I came here to post, though, because i have a problem with Walter's references to the Chinese constitution. The United States constitution was a negotiated document which was then sent to the states for ratification by the legislatures, which were elected by universal, white manhood suffrage. Certainly not a perfect or even laudable democracy, but a democracy nonetheless. Walter would know better than i, but i believe i am correct in saying that the current German constitution was a product of at least indirect democratic representation.

The Chinese constitution is a document imposed by an authoritarian regime, and a gerontocracy to boot. It is the product of a government predicated on notion that "we are your elders, we know best." That's without examining the warped Marxist basis of the government which imposed that constitution on China.
0 Replies
 
Brandon9000
 
  1  
Reply Wed 4 Jun, 2014 04:26 am
@glitterbag,
glitterbag wrote:

Brandon, that is our government, not China's.

Not sure what you mean. Could you explain?
0 Replies
 
Brandon9000
 
  1  
Reply Wed 4 Jun, 2014 04:28 am
@Finn dAbuzz,
Finn dAbuzz wrote:

It depends upon what you believe the purpose of government to be.

Based on the simple definition of the term, the Chinese government is valid. In that it is a group that controls and makes decisions for a country, state etc.

If you believe that government should better the lives of it's citizens, then in many ways the China government has proved it's validity.

If you believe that government should serve its citizens, then it is not valid, but by that standard a case can be made that the American government isn't valid either.

What I believe is that a government should be chosen by the people, the people should have a say in what laws they are governed by, and that people should have the right to express their opinions freely (except for slander, libel, yelling fire in a crowded theater, etc.). By those criteria China absolutely fails (and America passes).
Walter Hinteler
 
  2  
Reply Wed 4 Jun, 2014 04:39 am
@Brandon9000,
As said: we neither choose our government nor our chancellor (and not at all our president).

According to our constitution, Germany is a federal parliamentary republic, where the parliament elects the chancellor ... and the chancellor nominates the ministers of her/his government.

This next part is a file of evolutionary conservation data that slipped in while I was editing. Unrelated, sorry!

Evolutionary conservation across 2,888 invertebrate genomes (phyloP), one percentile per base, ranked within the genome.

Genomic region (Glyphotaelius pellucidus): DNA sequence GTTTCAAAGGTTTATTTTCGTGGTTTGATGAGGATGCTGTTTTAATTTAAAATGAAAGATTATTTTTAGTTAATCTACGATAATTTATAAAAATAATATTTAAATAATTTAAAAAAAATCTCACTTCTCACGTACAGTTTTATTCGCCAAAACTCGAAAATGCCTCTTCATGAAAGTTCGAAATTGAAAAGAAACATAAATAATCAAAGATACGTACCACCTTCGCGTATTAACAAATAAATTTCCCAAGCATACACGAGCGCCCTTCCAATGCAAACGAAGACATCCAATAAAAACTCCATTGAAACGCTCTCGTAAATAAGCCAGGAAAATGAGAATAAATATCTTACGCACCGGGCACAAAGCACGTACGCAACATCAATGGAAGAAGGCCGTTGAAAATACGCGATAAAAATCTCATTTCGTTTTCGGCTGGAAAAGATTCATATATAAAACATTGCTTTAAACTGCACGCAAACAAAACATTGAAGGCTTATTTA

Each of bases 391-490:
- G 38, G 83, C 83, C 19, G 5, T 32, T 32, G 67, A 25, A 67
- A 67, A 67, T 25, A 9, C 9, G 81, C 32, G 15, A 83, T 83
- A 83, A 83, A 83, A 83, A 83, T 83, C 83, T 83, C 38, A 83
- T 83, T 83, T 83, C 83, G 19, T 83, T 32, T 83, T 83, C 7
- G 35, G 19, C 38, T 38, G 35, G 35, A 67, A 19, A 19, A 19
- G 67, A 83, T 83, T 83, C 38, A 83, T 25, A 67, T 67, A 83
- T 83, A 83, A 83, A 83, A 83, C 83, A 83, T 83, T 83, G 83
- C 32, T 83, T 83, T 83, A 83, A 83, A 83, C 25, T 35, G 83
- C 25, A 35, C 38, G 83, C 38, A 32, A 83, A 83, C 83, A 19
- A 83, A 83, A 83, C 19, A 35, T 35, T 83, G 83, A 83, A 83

Our parliament, the Bundestag, is a mixed-member proportional representation. Thus, all parties which got above 5% of the votes, are represented - whatis, I think, quite okay. But I admit that some people thus aren't represented in parliament.
0 Replies
 
Walter Hinteler
 
  2  
Reply Wed 4 Jun, 2014 04:42 am
@Brandon9000,
I mean, there are different political and parliamentary systems.
If people in those countries want them and not the US-system - why is it that such country's governments absolutely fail? (That would quite a few dozens of all other countries in the world.)
Brandon9000
 
  1  
Reply Wed 4 Jun, 2014 05:43 am
@Walter Hinteler,
Walter Hinteler wrote:
I mean, there are different political and parliamentary systems.
If people in those countries want them and not the US-system - why is it that such country's governments absolutely fail? (That would quite a few dozens of all other countries in the world.)

Who says the people in those countries want them? My entire point is that the people aren't consulted, so why would you think that they want those forms of government?

Germany is a representative democratic republic. If the German people decide to change their government, there is a mechanism. In China, there is no indication that the people want that system. If they try to express an opinion contrary to the system, they are arrested or told to shut up. They don't get to vote on the federal laws or have elected representatives do so, so why would you think that they want them? When the people in Tiananmen Square tried to demonstrate for democracy, they were shot at and cleared out of the square by force